In Youtube Masterclass we track down the dancers and choreographers behind our favorite dance videos from around the world.
Azonto is both a dance and a music genre. While it’s totally acceptable to enjoy the upbeat, Ghanaian house-like rhythms on their own, it’s always more fun to be a participant than a spectator. The dance is part-miming, part-seduction, and encourages competitiveness in a way that it is reminiscent of voguing or the short-lived LA-based dance craze known as jerking.
The form integrates older drumming and dance moves from Ghana with cues from contemporary house and hip-hop. It became a viral phenomenon in Ghana, Nigeria, and the United Kingdom beginning in 2011 through music videos posted to YouTube by E.L., Wizkid, Sarkodie, Itz Tiffany, Fuse ODG, and others. This year, it’s even spawned a new offshoot, Alkayida, a derivation of “Al Qaeda.”
For azonto’s basics, take a look at this instructional video entitled “Azonto-Versity,” in which young people (including a contender for Most Adorable Girl in The World) break down the basics of the movement into its key elements: knee swivels, laid-back full-body rocking, sassy hand gesticulations, and serving more face than a Maybelline factory.
Azonto has been attracting fans within the African diaspora and beyond, launching its stars to unprecedented fame and creating surprising trickle-down benefits for their back-up dancers. Two of the most successful azonto dancers are Homebros, a duo from East London who first attracted notice when they participated in a contest to appear in UK rapper Fuse ODG’s official video for his song “Antenna,” which rose to #5 on the UK singles chart earlier this year.
Their homemade video, filmed in London’s Underground and in front of an apartment block, currently has more than two million YouTube views, giving them minor celebrity status at home. They nabbed a spot in the song’s official video and recently starred in Nigerian singer Temi Dollface’s seriously swoon-worthy video for her single “Pata Pata.”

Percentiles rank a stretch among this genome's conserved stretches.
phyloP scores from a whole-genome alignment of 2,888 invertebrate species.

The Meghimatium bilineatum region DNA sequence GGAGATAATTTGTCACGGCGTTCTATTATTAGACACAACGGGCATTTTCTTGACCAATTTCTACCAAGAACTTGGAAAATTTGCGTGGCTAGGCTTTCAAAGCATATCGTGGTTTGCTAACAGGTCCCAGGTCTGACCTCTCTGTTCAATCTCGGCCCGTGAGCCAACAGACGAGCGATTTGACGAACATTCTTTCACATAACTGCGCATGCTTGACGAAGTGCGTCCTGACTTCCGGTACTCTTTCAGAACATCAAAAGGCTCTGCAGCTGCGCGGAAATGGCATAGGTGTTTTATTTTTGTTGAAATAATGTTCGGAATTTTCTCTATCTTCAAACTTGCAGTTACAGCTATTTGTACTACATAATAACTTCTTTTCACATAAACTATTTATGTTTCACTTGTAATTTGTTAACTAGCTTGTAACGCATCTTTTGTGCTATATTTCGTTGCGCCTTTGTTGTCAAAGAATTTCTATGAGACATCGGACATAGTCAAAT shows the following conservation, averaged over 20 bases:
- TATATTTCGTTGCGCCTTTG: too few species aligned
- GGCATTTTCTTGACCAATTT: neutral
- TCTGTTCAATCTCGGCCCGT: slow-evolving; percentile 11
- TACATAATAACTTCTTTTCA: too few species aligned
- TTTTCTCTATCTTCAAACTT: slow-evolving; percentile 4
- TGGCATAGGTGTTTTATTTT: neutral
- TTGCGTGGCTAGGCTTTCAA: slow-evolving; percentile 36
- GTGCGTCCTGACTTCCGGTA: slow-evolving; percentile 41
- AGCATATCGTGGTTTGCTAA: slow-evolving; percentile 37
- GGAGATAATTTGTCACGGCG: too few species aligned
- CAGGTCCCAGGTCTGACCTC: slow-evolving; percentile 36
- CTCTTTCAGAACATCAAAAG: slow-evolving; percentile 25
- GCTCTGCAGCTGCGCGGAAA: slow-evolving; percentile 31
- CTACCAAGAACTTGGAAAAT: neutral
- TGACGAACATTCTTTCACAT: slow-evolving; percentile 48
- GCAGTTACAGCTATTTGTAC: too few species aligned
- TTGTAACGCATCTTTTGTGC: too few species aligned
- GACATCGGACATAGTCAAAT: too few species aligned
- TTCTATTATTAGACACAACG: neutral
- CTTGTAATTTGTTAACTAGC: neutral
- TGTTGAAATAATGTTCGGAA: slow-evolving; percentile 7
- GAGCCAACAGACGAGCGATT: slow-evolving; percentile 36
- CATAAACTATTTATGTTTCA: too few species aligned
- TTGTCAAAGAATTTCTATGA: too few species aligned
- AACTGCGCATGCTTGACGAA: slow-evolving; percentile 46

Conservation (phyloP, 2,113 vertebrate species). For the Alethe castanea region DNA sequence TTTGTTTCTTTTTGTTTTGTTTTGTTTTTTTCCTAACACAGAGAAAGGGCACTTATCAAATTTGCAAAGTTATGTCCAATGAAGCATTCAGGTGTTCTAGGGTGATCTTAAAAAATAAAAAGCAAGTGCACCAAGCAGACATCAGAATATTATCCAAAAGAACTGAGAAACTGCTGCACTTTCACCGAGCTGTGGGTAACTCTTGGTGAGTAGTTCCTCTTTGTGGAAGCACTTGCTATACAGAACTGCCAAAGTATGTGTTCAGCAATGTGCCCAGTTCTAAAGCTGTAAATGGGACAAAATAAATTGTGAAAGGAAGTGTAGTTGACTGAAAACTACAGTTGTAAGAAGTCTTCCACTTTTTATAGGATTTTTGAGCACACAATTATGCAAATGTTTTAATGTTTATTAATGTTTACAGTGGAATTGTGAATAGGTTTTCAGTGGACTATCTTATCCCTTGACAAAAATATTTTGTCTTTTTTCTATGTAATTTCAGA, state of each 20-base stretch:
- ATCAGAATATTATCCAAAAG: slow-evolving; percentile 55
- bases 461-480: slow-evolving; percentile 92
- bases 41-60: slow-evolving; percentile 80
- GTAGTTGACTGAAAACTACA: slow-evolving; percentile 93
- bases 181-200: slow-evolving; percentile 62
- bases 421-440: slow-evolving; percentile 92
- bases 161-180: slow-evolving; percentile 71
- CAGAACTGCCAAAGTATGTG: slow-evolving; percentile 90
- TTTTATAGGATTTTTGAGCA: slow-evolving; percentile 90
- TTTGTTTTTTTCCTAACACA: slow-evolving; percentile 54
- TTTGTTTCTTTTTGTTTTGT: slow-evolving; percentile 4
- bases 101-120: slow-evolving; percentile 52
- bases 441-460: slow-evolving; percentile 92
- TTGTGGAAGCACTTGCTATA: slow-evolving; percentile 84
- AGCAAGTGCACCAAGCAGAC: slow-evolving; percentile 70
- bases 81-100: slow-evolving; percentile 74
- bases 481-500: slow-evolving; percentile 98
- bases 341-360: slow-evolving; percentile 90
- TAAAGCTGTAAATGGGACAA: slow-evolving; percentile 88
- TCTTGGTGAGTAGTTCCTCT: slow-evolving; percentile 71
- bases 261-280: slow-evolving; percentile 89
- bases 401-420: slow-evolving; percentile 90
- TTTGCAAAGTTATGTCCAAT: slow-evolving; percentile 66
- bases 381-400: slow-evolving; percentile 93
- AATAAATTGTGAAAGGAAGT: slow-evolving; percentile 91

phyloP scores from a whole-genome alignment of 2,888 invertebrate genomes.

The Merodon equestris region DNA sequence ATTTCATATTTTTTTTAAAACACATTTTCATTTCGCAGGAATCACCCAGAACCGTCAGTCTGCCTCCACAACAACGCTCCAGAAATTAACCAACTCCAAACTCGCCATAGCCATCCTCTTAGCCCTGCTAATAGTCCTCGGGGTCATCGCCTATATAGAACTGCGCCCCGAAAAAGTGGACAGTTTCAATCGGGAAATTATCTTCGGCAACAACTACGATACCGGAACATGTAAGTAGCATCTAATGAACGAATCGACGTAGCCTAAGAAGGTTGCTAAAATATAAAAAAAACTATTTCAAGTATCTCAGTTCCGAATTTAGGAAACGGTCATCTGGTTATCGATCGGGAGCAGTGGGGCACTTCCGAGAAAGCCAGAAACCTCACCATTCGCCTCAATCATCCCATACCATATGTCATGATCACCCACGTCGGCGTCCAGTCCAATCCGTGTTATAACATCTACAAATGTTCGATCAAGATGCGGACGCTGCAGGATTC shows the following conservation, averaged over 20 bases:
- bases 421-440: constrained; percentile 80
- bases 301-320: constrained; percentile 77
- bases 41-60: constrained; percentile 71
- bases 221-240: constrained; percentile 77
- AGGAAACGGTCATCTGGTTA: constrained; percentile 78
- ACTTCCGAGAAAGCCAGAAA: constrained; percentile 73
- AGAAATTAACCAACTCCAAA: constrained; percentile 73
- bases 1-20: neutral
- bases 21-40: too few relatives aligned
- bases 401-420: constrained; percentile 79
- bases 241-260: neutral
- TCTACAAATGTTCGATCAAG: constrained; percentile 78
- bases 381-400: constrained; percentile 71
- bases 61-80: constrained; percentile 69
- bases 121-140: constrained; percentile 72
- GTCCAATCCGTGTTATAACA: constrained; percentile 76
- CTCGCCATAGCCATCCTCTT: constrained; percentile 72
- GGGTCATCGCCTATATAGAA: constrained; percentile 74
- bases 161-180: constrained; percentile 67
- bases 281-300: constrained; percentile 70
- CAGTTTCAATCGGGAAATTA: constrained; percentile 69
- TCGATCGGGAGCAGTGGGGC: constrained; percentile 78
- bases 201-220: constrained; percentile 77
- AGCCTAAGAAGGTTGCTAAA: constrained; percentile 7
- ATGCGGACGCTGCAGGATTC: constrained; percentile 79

I got in touch with the Homebros in order to ask them a few questions about azonto dancing:
When did you start dancing as a duo? Was it for the "Antenna" contest?
We've always danced together as a part of a UK hip-hop dance company called BoyBlue Entertainment. We've been there for nearly nine years. In terms of the "Antenna" competition, Fuse ODG came to us with the vision for the song and asked us to help, then we made the first original video on the train. After the video went viral, the competition basically started.
How has life changed for you since the "Antenna" and "Pata Pata" videos?
Our lives have changed quite a lot since being involved in "Antenna" and "Pata Pata." We have become in-demand Afrobeats dancers in UK and have had a lot of bookings, inquiries and emails asking about teaching others. Our fan base just keeps growing. This has led us to signing autographs at shows, being stopped everywhere we go for pictures, TV interviews and being put on websites and blogs.
Why do you think azonto has spread so widely?
Azonto dance has made the African community come together. The dance and the music have also spread across the world to places that don't know much about Africa, and allowed people to get involved and get a feel of Africa.
What advice would you have for someone at home trying to learn the dance from watching videos over the internet?
For people trying to learn the dance from videos, we say keep watching, keep practising and stay up to date with the music.